China said its CO2 emissions in 2017 will drop 1 percent from 2016, making it the fourth consecutive year of either zero growth or a decline in the country’s emissions.
China is on track to meet or beat pledges it made prior to the Paris climate agreement to get 15 percent of its energy from clean energy sources including renewables, nuclear and hydropower, and to reduce the energy intensity of its economy by 40 to 45 percent from 2005 levels by 2020.
“There is no doubt China will reach those goals,” Rangping Song, developing country climate action manager for the World Resources Institute said.
An analysis by the Institute for Energy Economics and Financial Analysis concluded that China’s coal consumption peaked three years ago.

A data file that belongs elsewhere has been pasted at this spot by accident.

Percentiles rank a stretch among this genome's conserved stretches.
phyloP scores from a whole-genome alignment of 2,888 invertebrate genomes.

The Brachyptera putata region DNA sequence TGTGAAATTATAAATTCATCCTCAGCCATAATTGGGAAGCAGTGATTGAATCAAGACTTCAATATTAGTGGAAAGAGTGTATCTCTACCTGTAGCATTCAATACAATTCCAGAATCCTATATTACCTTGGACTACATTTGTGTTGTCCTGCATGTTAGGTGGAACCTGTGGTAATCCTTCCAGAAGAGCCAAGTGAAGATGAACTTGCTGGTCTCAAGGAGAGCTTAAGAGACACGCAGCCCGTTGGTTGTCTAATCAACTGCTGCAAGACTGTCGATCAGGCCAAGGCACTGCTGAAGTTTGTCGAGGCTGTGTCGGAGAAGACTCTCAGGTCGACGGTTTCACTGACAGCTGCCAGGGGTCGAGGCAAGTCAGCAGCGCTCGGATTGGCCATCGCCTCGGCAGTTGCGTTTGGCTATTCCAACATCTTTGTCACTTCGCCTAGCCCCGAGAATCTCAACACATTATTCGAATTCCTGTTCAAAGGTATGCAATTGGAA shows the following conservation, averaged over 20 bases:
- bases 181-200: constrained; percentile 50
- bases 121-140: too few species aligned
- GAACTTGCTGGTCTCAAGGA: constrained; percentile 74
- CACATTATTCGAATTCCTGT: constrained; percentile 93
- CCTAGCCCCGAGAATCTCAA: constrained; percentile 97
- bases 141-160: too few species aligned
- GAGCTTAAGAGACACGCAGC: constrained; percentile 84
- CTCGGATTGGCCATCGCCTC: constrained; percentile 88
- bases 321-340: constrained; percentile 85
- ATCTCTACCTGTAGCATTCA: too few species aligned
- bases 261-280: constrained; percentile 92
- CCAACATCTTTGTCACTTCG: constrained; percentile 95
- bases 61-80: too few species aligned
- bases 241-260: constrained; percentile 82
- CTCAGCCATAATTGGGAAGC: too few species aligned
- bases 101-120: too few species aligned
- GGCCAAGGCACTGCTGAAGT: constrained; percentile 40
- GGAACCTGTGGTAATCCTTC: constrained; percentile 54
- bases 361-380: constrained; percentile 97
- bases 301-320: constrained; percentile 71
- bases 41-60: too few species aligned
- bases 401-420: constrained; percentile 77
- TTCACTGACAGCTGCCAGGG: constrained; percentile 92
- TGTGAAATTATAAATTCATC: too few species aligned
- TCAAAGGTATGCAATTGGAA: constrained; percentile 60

China’s total energy consumption grew 1.4 percent in 2016 while CO2 emissions stayed flat, in part because of a 12 percent growth in clean energy development. After nearly two decades of constant increases, China’s CO2 emissions have remained stable since 2013, Greenpeace said.
Concerns about climate change and extreme air pollution in its urban centers has driven massive renewable energy investments in China.
“The amount of solar that they did last year was more than the U.S. had done in the entire history of U.S. solar deployment,” said Jake Schmidt, the international program director for the Natural Resources Defense Council. “It shows signs that it might be slowing a bit, but slowing from 120 miles an hour to 80 miles an hour is still breaking the speed limit.”
China’s Carbon Emissions Falling, While Trump Points U.S. in Opposite Direction